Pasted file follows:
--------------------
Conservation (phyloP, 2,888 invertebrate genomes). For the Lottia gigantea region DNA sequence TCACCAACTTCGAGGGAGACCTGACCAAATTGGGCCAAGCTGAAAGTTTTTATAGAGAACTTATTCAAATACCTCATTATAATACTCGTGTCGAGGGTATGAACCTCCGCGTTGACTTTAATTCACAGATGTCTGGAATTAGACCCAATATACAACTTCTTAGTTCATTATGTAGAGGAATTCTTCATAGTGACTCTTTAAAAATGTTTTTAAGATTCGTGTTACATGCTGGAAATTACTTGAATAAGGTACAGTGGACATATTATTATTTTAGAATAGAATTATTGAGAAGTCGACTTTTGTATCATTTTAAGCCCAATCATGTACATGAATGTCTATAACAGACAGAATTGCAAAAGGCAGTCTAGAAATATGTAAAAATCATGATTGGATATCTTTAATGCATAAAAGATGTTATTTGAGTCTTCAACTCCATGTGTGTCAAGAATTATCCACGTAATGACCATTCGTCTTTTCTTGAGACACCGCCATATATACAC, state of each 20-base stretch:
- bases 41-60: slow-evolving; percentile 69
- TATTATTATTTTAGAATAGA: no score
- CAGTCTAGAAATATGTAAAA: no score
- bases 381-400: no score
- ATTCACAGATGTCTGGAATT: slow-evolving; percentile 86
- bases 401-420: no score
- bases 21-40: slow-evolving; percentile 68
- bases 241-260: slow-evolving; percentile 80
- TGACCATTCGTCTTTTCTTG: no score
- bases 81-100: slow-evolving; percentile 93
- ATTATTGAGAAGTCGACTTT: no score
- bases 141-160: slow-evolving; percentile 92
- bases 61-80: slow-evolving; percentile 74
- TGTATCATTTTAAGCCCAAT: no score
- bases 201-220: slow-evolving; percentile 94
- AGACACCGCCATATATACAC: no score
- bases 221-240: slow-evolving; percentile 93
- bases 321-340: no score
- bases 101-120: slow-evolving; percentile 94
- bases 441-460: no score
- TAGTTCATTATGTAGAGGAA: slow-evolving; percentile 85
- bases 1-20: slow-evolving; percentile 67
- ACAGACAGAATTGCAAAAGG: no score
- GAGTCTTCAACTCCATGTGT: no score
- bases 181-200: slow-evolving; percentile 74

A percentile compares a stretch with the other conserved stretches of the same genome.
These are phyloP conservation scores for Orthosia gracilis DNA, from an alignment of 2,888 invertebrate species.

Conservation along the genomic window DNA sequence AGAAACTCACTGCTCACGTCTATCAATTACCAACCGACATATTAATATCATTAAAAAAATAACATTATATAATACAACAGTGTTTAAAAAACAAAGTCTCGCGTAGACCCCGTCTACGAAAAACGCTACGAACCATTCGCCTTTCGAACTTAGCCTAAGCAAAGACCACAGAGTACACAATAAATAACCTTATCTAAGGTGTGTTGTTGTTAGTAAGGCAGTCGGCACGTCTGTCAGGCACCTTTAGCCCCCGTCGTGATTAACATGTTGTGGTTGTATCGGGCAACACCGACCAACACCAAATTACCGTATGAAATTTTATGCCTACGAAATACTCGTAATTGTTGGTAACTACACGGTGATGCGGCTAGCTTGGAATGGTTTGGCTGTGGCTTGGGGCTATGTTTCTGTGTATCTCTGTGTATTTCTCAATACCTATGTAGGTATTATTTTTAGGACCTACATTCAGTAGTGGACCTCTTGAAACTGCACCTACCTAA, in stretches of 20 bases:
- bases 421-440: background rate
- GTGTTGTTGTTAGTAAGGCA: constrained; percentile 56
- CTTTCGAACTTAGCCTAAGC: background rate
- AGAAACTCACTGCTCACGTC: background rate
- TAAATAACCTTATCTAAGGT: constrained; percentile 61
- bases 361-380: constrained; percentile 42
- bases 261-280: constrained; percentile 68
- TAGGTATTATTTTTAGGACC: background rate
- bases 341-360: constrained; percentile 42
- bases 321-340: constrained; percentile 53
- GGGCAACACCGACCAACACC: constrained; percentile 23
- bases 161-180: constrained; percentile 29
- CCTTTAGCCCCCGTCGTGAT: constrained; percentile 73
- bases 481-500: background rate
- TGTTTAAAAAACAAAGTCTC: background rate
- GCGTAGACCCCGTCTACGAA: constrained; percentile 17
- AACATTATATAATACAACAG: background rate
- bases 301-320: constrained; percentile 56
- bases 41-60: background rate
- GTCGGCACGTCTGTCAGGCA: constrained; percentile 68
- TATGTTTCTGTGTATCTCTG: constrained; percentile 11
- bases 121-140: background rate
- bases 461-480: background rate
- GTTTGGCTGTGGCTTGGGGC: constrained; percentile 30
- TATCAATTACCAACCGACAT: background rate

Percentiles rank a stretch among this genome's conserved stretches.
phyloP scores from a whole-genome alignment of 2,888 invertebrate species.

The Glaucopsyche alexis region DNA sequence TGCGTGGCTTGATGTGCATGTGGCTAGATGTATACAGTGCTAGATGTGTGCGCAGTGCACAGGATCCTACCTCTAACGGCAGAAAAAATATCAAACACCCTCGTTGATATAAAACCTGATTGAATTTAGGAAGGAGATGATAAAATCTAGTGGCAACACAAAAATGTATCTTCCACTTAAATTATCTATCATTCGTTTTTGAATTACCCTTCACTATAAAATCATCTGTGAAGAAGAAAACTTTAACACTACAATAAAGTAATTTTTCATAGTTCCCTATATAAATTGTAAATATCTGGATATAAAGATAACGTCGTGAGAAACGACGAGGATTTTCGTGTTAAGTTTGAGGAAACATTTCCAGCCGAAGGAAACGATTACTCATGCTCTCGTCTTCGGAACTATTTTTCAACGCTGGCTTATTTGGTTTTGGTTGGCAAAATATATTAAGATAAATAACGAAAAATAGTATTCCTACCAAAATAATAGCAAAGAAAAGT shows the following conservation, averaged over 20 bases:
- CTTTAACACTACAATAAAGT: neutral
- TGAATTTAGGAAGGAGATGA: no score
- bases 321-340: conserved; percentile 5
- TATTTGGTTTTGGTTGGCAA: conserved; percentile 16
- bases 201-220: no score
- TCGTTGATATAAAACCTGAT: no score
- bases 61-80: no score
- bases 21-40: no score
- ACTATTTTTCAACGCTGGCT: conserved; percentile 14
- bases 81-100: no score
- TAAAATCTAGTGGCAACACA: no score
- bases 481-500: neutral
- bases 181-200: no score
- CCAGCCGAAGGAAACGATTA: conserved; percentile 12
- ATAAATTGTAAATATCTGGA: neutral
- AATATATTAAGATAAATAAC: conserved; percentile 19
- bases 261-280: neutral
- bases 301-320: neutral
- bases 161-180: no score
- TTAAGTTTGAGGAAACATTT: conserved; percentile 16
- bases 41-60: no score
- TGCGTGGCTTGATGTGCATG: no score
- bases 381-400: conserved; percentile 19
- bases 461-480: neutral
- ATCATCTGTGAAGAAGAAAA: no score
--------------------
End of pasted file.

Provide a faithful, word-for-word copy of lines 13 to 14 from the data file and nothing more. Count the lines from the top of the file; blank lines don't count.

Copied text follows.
- bases 141-160: slow-evolving; percentile 92
- bases 61-80: slow-evolving; percentile 74